The study, which has been accepted for publication in the journal Palaeogeography, Palaeoclimatology, Palaeoecology, also documents the first lungfish burrows for that location and era, as well as possible tracks for small carnivorous dinosaurs.
All were found on the Danish island of Bornholm to the east of mainland Denmark.
"There is evidence of several different types of dinosaurs inhabiting Bornholm during the Mesozoic," lead author Finn Surlyk told Discovery News.
Surlyk, a professor at the University of Copenhagen's Geological Institute, explained that teeth for at least two types of dromaeosaurs, which were bird-like carnivores, as well as sauropod teeth were previously found at the site. Remains for ancient turtles, a huge ancient fish called Lepidotes and a streamlined shark known as Hybodus, meaning "humped tooth," have also been unearthed.
"So everything indicates (the dinosaurs) were living there as part of a diverse ecosystem," Surlyk said.
Like a child who leaves a handprint in wet clay or cement, the dinosaurs made their mark on Denmark by trampling through organic-rich, dark brown mud. Based on finds in the substrate, it appears they marched over plant roots, pieces of wood and pyrite, also known as "fools gold" because it resembles the more precious metal.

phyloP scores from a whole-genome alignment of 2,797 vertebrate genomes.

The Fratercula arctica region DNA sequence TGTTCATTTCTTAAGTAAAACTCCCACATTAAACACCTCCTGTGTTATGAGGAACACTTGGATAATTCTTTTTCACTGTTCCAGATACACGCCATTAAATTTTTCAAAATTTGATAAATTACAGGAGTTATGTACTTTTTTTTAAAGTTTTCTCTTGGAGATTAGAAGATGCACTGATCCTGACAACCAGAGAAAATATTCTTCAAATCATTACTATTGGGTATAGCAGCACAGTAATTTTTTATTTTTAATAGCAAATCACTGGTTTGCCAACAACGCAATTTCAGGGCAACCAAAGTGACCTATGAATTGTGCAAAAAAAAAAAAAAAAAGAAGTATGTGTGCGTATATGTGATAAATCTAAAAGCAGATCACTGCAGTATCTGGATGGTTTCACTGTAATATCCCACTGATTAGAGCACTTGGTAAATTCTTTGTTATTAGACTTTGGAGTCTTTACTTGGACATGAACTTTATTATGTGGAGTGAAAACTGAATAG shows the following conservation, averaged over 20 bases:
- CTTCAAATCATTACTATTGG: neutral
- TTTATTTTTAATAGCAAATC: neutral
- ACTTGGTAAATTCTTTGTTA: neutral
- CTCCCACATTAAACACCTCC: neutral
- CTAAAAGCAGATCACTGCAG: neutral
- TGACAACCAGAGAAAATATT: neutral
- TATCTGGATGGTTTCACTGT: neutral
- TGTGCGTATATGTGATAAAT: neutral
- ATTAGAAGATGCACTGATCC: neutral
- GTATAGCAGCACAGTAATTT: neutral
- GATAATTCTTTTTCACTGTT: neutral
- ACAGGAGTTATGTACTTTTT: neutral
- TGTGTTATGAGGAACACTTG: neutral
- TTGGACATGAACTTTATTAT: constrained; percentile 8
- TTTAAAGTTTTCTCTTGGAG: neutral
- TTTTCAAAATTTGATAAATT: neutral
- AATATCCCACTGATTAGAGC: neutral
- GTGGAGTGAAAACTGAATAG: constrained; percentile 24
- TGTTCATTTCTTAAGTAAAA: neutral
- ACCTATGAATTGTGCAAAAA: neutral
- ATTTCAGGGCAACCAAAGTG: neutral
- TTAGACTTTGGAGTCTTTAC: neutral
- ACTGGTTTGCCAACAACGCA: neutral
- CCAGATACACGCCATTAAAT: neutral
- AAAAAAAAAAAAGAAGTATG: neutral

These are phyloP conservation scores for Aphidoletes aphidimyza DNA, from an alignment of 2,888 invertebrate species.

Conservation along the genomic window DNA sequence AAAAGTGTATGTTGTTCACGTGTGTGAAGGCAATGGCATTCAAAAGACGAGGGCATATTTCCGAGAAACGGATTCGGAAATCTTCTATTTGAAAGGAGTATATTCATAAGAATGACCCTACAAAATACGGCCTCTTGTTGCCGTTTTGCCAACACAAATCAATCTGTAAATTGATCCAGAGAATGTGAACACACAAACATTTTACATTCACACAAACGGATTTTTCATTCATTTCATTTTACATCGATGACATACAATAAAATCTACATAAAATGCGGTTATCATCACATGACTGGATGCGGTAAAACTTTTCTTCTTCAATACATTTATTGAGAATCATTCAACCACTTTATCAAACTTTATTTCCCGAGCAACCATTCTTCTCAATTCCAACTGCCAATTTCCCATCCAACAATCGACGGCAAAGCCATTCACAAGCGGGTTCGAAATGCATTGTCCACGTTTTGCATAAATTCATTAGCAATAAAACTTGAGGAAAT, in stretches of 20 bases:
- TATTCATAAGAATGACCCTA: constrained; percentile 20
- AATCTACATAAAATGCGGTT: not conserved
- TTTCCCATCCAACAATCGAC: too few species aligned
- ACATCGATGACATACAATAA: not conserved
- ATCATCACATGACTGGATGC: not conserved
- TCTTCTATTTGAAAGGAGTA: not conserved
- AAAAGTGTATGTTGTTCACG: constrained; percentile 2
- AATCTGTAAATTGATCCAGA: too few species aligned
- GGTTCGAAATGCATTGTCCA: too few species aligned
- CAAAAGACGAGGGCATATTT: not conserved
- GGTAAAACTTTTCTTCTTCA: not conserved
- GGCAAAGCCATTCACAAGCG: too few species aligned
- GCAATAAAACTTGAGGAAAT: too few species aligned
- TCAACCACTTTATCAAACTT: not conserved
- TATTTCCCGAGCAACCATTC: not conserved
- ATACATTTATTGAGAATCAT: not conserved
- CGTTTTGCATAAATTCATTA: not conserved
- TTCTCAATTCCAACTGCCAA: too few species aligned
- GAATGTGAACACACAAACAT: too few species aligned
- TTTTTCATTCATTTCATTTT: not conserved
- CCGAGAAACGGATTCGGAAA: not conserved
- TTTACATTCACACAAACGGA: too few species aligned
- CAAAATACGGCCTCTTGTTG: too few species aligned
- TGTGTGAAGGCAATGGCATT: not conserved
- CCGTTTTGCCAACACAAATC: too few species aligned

"They walked in a very shallow water lake or swamp," Surlyk said. "I think they were feeding there and simply lived in the surrounding dry land."
The lungfish burrows suggest that the climate on the island was much warmer than it is today. This eel-looking fish digs into moist lake floors when the water level of its habitat drops.
The burrows, extremely rare for this time period, further suggest a seasonal climate with alternating wet and dry periods, which would have been perfect for supporting vegetation and dinosaurs, like sauropods, which chomped on the plants.